Noah Richler is an author and broadcaster who lives in Toronto and Nova Scotia. He made radio documentaries for the BBC for many years before returning to Canada in 1998 to join the founding staff of the National Post. He is the author of This Is My Country, What’s Yours? A Literary Atlas of Canada, which won the 2007 British Columbia Award for Canadian Non-Fiction, was nominated for the 2006 Nereus Writer’s Trust Non-Fiction Prize and was chosen as a ‘Best Book’ by the Globe and Mail, the National Post and Amazon.ca, and chosen as one of Canada’s Top Ten Books of the Decade by Macleans.ca. He is a regular contributor to the op-ed and cultural pages of the Globe and Mail, the Toronto Star and the National Post, The Walrus and Maclean’s and is the winner of two gold National Magazine Awards. His new book, What We Talk About When We Talk About War is published by Goose Lane Editions.
If I were able, I would change the map. There are a few options here, but for any of these we'd no longer be sitting on top of the United States and, as we are constantly told is the case, we'd not see ourselves as huddled along the border -- crouching almost.
My book is neither a judgment of the Canadian Forces nor even a judgment about the validity of the war. It is a judgment concerning the language, stories and many self-deceptions that Canadians have either supported or not objected to, ones that have been used to enable our new, apparently jingoistic self.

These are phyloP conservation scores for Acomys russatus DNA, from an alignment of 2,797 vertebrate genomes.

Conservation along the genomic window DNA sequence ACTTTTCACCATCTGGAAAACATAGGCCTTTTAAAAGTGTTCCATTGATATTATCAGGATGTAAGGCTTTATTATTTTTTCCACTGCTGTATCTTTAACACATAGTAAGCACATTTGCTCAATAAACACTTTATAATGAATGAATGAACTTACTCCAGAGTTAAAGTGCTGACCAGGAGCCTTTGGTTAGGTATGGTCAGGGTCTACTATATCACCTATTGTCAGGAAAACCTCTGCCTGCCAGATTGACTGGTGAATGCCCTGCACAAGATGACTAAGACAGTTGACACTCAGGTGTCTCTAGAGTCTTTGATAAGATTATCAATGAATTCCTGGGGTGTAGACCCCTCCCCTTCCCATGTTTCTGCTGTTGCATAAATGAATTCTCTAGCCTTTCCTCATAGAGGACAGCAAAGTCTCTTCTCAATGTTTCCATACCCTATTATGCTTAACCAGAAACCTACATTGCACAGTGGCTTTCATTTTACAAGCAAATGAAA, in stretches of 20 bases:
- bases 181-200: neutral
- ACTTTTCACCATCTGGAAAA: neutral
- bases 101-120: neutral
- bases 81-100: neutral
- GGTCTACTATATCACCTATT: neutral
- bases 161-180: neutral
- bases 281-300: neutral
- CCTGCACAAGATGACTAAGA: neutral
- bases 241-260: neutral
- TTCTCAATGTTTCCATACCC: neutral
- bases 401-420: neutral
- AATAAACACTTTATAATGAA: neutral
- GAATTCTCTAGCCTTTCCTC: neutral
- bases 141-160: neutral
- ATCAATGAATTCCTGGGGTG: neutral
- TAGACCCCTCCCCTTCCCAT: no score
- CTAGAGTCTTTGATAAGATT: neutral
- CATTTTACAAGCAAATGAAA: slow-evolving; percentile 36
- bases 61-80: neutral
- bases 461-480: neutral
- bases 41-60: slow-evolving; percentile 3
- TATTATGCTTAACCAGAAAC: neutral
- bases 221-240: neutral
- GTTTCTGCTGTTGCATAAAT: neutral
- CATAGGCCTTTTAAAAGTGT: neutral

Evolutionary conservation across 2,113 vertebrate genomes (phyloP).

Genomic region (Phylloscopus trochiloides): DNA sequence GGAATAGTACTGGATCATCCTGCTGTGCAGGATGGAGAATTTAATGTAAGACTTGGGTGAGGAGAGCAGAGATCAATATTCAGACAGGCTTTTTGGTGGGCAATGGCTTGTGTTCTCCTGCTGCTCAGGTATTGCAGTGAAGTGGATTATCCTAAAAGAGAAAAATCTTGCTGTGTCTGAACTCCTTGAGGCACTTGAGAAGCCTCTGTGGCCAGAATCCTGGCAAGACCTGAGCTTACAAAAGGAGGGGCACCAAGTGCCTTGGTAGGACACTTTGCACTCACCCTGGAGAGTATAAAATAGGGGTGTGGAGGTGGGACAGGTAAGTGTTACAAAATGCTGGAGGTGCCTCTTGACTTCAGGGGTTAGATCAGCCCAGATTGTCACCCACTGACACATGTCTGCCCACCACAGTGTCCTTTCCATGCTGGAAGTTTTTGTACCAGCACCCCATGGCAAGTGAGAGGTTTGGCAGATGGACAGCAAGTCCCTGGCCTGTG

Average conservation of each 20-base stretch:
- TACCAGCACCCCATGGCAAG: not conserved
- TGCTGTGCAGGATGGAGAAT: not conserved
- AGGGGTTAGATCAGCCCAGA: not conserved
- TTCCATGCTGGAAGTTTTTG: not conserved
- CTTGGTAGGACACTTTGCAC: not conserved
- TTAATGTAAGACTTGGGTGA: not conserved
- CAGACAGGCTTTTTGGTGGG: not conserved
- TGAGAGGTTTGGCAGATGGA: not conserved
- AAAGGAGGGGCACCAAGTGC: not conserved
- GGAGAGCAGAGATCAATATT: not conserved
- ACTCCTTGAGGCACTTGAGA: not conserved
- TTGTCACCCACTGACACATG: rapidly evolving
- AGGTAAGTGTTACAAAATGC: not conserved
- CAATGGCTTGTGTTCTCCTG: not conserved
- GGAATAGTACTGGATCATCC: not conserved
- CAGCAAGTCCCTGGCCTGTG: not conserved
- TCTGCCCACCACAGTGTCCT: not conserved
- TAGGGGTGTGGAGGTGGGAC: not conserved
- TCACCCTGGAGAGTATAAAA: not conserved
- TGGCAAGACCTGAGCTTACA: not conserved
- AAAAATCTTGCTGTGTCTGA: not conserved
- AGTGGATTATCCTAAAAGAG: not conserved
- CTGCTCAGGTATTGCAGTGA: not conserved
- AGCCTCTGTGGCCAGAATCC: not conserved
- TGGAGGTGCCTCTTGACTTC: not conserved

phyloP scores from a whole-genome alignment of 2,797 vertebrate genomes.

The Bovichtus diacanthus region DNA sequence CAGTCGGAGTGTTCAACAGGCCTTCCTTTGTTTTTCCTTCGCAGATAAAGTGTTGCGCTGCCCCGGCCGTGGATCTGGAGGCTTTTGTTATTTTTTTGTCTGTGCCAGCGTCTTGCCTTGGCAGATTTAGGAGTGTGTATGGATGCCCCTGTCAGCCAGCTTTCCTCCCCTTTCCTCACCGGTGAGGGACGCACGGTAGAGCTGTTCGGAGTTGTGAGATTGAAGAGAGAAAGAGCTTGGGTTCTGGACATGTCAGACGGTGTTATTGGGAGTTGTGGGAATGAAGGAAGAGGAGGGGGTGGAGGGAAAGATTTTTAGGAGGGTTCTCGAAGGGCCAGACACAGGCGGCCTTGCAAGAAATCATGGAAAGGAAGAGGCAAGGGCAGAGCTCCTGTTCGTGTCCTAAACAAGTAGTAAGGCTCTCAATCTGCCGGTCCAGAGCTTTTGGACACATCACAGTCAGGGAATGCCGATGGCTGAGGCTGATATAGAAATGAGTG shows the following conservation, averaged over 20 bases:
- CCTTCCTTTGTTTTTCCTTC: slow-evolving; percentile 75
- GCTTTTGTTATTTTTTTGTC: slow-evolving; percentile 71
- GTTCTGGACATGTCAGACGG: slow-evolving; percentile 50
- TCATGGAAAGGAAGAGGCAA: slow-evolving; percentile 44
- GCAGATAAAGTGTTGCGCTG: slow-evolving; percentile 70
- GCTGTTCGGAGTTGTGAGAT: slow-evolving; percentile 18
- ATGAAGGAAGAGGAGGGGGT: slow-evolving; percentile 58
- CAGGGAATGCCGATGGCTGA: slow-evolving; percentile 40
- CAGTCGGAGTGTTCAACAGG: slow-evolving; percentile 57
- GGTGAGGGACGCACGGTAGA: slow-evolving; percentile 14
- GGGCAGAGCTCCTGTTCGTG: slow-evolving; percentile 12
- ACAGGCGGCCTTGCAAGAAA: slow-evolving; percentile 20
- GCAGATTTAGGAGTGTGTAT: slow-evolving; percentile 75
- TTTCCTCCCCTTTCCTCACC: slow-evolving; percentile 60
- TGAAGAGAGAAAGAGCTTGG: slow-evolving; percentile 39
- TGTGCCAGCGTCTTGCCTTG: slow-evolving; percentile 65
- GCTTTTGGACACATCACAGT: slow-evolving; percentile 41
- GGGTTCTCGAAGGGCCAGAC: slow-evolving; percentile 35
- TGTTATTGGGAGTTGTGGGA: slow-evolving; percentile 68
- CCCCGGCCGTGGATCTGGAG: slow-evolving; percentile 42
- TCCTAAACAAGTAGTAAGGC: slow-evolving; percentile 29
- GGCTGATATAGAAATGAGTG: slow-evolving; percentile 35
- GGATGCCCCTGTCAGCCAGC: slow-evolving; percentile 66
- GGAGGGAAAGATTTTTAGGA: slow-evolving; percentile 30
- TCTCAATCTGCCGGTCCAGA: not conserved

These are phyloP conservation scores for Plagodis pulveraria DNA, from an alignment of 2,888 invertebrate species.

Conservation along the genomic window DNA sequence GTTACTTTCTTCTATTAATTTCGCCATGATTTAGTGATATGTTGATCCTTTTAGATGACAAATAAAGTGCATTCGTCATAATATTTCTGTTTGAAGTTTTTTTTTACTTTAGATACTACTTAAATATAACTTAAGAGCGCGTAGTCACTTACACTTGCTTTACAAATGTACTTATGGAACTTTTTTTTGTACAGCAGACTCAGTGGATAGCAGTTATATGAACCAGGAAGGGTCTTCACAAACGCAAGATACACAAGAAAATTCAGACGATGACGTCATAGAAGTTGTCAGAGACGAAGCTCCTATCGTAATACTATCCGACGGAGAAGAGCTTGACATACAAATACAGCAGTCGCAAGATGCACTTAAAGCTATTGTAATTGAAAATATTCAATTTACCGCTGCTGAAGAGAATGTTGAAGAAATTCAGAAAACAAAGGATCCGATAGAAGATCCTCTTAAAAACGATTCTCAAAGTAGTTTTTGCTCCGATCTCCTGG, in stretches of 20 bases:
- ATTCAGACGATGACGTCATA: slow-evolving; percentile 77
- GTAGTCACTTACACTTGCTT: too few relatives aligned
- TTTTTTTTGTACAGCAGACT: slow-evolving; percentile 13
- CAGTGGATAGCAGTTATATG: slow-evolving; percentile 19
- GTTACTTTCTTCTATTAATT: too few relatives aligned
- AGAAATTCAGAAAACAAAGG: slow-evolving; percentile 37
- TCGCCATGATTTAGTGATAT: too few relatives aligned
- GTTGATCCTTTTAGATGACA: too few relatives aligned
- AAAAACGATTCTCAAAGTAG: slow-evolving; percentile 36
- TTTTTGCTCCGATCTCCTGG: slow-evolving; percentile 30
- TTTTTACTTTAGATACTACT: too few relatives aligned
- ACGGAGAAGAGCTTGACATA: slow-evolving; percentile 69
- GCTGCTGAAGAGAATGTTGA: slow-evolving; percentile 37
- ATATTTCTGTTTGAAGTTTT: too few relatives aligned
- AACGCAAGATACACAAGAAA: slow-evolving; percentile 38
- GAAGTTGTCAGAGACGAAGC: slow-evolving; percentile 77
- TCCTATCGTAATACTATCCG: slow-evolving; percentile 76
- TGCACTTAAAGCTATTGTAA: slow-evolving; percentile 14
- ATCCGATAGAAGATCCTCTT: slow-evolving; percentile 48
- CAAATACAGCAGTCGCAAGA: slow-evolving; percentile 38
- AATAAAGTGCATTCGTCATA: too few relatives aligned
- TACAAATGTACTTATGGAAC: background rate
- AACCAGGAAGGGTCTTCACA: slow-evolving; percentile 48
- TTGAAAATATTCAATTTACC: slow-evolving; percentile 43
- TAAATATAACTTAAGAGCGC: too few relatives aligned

02/08/2013 05:36 EST
If ever it really did look like Québec was coming close to separation, I'd move back in a flash. There'd be no way I'd let the province secede and me be without my home and the Péquistes without the thorn of me in their side. I'd also be there because I like what Québeckers are demanding. But separation isn't going to happen. Québeckers want a better society, a better representation of their views. We could do worse than look for an example to a territory that, using whatever tools circumstances have placed in its reach, demands the change that elections can bring.
09/07/2012 09:51 EDT
Referring to the Afghanistan fight as a "mission," as politicians and the press had been doing almost categorically since 2009, presented a clever way around the shortcoming of having fought a match without result.
04/20/2012 08:40 EDT
If leaving was so easy now, could we have done so earlier, and saved lives? If leaving, or staying on, makes so little difference -- if, in fact, we are ready to lose the war, then is it the truth that Canadians did "die in vain?"
04/19/2012 08:38 EDT
Canadian recruitment ads are markedly different from those of other nations. War does not feature. The ads show Canadian soldiers herding citizens toward a Red Cross truck that could but as easily not be in Afghanistan, rescuing the survivors of a winter plane crash, forest fires and flooding.
04/18/2012 07:38 EDT
So here we go again, out of Kandahar and into the Straits of Hormuz, nukes now raising their lethal heads in a way that they have not done since the early 1960s. As the widespread dissemination of nuclear weapons technology is postponed for shorter and shorter increments, we are in desperate need of some other vision than one dependent upon mere technological superiority and the typically bellicose story that goes with it.
04/17/2012 07:23 EDT
Huffpost Canada presents the first of five excerpts from Noah Richler's new book, What We Talk About When We Talk About War. In this opening part, he wonders if Canada's role in Afghanistan wasn't driven as much by journalistic vanity as military necessity.
04/15/2012 11:58 EDT
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